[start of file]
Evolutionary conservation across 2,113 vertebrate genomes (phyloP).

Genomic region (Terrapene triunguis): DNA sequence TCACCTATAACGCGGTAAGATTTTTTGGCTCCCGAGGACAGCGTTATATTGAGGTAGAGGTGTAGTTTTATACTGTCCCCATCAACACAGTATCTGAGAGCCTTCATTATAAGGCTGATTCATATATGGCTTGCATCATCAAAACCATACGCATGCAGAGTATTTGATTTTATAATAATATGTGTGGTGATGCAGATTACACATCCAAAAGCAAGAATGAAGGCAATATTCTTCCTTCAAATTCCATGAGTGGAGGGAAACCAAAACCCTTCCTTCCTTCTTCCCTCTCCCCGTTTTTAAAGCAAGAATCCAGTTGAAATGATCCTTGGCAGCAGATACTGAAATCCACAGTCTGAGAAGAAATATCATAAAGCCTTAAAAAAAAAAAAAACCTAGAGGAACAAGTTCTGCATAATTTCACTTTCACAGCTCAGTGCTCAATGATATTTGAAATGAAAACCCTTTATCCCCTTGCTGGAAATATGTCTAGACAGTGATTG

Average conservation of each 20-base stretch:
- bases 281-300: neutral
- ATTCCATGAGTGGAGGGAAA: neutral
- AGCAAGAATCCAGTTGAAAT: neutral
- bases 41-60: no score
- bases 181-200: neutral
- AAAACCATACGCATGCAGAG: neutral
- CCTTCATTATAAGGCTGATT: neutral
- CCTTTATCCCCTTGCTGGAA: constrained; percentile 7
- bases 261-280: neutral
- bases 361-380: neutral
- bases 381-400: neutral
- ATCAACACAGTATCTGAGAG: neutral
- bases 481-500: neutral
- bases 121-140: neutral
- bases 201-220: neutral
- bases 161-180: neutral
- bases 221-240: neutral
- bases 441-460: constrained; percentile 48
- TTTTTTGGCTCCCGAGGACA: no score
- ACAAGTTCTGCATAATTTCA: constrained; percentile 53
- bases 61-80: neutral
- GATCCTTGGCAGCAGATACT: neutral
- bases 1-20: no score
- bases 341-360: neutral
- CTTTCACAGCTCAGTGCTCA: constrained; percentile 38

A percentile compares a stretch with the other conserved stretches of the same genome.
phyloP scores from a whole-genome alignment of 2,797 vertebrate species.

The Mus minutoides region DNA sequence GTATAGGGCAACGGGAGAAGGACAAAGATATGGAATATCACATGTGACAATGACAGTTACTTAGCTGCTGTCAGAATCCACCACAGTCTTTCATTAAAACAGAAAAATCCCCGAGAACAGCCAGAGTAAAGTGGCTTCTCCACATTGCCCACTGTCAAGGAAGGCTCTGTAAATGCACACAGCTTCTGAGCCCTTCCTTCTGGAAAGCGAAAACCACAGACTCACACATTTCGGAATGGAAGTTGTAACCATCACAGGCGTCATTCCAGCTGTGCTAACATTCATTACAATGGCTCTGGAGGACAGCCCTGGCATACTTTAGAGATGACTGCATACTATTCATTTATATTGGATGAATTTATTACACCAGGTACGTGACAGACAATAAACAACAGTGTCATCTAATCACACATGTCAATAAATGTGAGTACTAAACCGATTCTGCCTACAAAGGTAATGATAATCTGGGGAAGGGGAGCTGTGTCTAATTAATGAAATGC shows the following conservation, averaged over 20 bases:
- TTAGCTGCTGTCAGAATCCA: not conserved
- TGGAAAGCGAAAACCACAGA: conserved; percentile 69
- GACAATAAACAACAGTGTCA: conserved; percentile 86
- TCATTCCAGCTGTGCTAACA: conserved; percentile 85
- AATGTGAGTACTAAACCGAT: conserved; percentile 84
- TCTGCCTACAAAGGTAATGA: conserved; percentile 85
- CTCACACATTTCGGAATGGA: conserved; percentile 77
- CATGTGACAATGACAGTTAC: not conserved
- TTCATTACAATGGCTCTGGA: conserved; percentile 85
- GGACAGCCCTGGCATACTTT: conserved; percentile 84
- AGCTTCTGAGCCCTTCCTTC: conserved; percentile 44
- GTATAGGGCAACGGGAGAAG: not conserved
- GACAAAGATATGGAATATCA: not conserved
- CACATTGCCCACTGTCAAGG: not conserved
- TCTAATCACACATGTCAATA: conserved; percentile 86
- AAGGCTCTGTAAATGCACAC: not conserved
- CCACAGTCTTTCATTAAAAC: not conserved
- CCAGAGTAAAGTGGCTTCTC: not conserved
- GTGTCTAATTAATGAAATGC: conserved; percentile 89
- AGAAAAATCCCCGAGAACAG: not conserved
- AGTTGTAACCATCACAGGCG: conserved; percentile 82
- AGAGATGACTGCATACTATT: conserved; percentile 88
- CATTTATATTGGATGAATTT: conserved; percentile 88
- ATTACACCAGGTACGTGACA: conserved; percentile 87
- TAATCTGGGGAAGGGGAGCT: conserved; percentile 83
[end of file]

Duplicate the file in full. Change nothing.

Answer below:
Evolutionary conservation across 2,113 vertebrate genomes (phyloP).

Genomic region (Terrapene triunguis): DNA sequence TCACCTATAACGCGGTAAGATTTTTTGGCTCCCGAGGACAGCGTTATATTGAGGTAGAGGTGTAGTTTTATACTGTCCCCATCAACACAGTATCTGAGAGCCTTCATTATAAGGCTGATTCATATATGGCTTGCATCATCAAAACCATACGCATGCAGAGTATTTGATTTTATAATAATATGTGTGGTGATGCAGATTACACATCCAAAAGCAAGAATGAAGGCAATATTCTTCCTTCAAATTCCATGAGTGGAGGGAAACCAAAACCCTTCCTTCCTTCTTCCCTCTCCCCGTTTTTAAAGCAAGAATCCAGTTGAAATGATCCTTGGCAGCAGATACTGAAATCCACAGTCTGAGAAGAAATATCATAAAGCCTTAAAAAAAAAAAAAACCTAGAGGAACAAGTTCTGCATAATTTCACTTTCACAGCTCAGTGCTCAATGATATTTGAAATGAAAACCCTTTATCCCCTTGCTGGAAATATGTCTAGACAGTGATTG

Average conservation of each 20-base stretch:
- bases 281-300: neutral
- ATTCCATGAGTGGAGGGAAA: neutral
- AGCAAGAATCCAGTTGAAAT: neutral
- bases 41-60: no score
- bases 181-200: neutral
- AAAACCATACGCATGCAGAG: neutral
- CCTTCATTATAAGGCTGATT: neutral
- CCTTTATCCCCTTGCTGGAA: constrained; percentile 7
- bases 261-280: neutral
- bases 361-380: neutral
- bases 381-400: neutral
- ATCAACACAGTATCTGAGAG: neutral
- bases 481-500: neutral
- bases 121-140: neutral
- bases 201-220: neutral
- bases 161-180: neutral
- bases 221-240: neutral
- bases 441-460: constrained; percentile 48
- TTTTTTGGCTCCCGAGGACA: no score
- ACAAGTTCTGCATAATTTCA: constrained; percentile 53
- bases 61-80: neutral
- GATCCTTGGCAGCAGATACT: neutral
- bases 1-20: no score
- bases 341-360: neutral
- CTTTCACAGCTCAGTGCTCA: constrained; percentile 38

A percentile compares a stretch with the other conserved stretches of the same genome.
phyloP scores from a whole-genome alignment of 2,797 vertebrate species.

The Mus minutoides region DNA sequence GTATAGGGCAACGGGAGAAGGACAAAGATATGGAATATCACATGTGACAATGACAGTTACTTAGCTGCTGTCAGAATCCACCACAGTCTTTCATTAAAACAGAAAAATCCCCGAGAACAGCCAGAGTAAAGTGGCTTCTCCACATTGCCCACTGTCAAGGAAGGCTCTGTAAATGCACACAGCTTCTGAGCCCTTCCTTCTGGAAAGCGAAAACCACAGACTCACACATTTCGGAATGGAAGTTGTAACCATCACAGGCGTCATTCCAGCTGTGCTAACATTCATTACAATGGCTCTGGAGGACAGCCCTGGCATACTTTAGAGATGACTGCATACTATTCATTTATATTGGATGAATTTATTACACCAGGTACGTGACAGACAATAAACAACAGTGTCATCTAATCACACATGTCAATAAATGTGAGTACTAAACCGATTCTGCCTACAAAGGTAATGATAATCTGGGGAAGGGGAGCTGTGTCTAATTAATGAAATGC shows the following conservation, averaged over 20 bases:
- TTAGCTGCTGTCAGAATCCA: not conserved
- TGGAAAGCGAAAACCACAGA: conserved; percentile 69
- GACAATAAACAACAGTGTCA: conserved; percentile 86
- TCATTCCAGCTGTGCTAACA: conserved; percentile 85
- AATGTGAGTACTAAACCGAT: conserved; percentile 84
- TCTGCCTACAAAGGTAATGA: conserved; percentile 85
- CTCACACATTTCGGAATGGA: conserved; percentile 77
- CATGTGACAATGACAGTTAC: not conserved
- TTCATTACAATGGCTCTGGA: conserved; percentile 85
- GGACAGCCCTGGCATACTTT: conserved; percentile 84
- AGCTTCTGAGCCCTTCCTTC: conserved; percentile 44
- GTATAGGGCAACGGGAGAAG: not conserved
- GACAAAGATATGGAATATCA: not conserved
- CACATTGCCCACTGTCAAGG: not conserved
- TCTAATCACACATGTCAATA: conserved; percentile 86
- AAGGCTCTGTAAATGCACAC: not conserved
- CCACAGTCTTTCATTAAAAC: not conserved
- CCAGAGTAAAGTGGCTTCTC: not conserved
- GTGTCTAATTAATGAAATGC: conserved; percentile 89
- AGAAAAATCCCCGAGAACAG: not conserved
- AGTTGTAACCATCACAGGCG: conserved; percentile 82
- AGAGATGACTGCATACTATT: conserved; percentile 88
- CATTTATATTGGATGAATTT: conserved; percentile 88
- ATTACACCAGGTACGTGACA: conserved; percentile 87
- TAATCTGGGGAAGGGGAGCT: conserved; percentile 83